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the financial services sector risks losing access to a major talent pool because of a knee-jerk reaction to IR35 legislation
IR35

UK Banks response to IR35 cuts access to major talent pools

James Gray

Owner/Editor at Busara Ltd
I am a published writer, journalist and photo-journalist. I have an MA in Creative Writing and Journalism from the University of Wales and my journalism has been published in a number of UK national newspapers including 'the Observer'. My photo-journalism has been represented by Agence France-Presse.
James Gray

Against a backdrop of intense skill shortages, the financial services sector risks losing access to a major talent pool because of a knee-jerk reaction to IR35 legislation.

From April this year, businesses engaging independent workers will become responsible for setting the tax status of these individuals. As part of this reform, the tax liability will also transfer from the contractor to the fee-paying party in the supply chain, which is typically the recruiter or the company that directly engages the worker.  

In response to these changes, a number of high-profile banks – including HSBC, Morgan Stanley, Barclays and Lloyds – have revealed that they will no longer engage with contractors who work through personal services companies, instead employing individuals on pay-as-you-earn (PAYE) terms or via an umbrella company.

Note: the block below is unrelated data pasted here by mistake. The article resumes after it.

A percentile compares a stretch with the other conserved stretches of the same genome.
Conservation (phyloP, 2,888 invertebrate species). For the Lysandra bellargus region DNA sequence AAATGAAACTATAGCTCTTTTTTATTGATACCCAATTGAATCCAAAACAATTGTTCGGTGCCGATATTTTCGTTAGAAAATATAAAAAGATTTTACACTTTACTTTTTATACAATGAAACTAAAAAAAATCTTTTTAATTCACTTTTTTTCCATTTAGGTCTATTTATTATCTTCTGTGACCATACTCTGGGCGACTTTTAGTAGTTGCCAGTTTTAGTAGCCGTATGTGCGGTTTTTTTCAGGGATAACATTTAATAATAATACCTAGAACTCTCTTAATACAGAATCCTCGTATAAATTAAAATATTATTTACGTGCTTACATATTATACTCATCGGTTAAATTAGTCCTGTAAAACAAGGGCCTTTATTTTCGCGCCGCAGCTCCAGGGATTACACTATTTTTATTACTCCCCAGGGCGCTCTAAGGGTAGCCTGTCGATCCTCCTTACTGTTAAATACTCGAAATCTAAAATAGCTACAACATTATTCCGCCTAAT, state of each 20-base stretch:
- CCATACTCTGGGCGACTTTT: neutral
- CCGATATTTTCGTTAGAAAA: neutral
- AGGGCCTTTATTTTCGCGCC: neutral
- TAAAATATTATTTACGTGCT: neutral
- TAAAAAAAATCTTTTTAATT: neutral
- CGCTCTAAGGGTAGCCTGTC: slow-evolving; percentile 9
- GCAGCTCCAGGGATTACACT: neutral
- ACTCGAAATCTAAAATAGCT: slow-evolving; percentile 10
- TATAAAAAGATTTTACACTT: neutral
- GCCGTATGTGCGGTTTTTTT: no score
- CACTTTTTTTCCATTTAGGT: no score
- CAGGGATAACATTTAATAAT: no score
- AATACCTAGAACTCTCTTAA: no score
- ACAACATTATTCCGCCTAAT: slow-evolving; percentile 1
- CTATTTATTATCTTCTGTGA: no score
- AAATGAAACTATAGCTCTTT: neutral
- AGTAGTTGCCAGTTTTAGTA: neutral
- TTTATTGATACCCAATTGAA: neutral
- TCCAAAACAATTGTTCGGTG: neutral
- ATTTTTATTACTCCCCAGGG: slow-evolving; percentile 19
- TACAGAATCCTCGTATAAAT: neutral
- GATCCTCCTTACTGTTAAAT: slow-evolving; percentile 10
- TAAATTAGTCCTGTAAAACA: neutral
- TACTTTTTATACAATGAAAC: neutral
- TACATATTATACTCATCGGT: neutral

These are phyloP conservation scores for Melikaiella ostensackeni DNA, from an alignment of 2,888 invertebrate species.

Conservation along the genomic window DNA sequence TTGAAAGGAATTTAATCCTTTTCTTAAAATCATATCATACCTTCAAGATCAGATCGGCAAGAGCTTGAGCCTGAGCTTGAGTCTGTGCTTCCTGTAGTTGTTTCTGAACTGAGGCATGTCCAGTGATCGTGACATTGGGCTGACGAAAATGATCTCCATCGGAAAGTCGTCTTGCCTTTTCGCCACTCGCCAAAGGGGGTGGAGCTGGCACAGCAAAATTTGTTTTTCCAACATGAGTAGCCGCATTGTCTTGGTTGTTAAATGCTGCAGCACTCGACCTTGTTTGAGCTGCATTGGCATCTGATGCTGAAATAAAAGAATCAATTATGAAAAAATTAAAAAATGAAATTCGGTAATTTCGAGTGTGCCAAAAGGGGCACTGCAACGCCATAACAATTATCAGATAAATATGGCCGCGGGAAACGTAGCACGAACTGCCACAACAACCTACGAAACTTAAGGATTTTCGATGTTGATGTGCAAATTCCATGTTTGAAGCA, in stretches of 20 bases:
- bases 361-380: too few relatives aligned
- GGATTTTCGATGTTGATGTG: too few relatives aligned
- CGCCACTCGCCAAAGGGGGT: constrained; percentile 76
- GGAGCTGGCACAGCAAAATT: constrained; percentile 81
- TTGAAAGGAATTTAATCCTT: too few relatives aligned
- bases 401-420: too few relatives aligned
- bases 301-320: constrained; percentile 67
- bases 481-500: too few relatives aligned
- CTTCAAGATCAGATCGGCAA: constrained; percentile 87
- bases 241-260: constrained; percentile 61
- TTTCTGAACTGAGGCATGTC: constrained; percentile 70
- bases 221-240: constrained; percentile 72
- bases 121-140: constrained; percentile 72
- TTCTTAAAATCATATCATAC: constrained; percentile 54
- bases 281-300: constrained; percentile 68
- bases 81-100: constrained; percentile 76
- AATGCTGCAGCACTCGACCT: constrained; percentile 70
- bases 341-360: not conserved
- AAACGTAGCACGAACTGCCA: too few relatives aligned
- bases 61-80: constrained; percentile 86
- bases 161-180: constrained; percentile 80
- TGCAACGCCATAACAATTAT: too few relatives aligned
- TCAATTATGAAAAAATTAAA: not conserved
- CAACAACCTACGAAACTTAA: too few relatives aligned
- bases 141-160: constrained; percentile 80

“While at first sight this may seem like a risk mitigation exercise, it’s actually a wholly unnecessary knee jerk reaction” says Nicola Hayman, Legal Manager at Kingsbridge. “Even by HMRC’s own calculations, the vast majority of PSC contractors are genuinely self-employed – and by placing blanket bans on professionals who choose to work in this way, banks are missing out on access to a valuable pool of talent.” 

“According to data released last month by the Office for National Statistics, the number of self-employed workers in the UK has now reached a record five million people, representing 15.2% of Britain’s workforce. It is clear that highly skilled workers increasingly crave autonomy.

Any business which presumes that PSC contractors will automatically move across to PAYE – rather than looking for opportunities elsewhere – may be in for an unwelcome surprise. However, with the right processes in place to protect against risk, there is no reason why organisations should not continue to engage genuine PSC contractors.”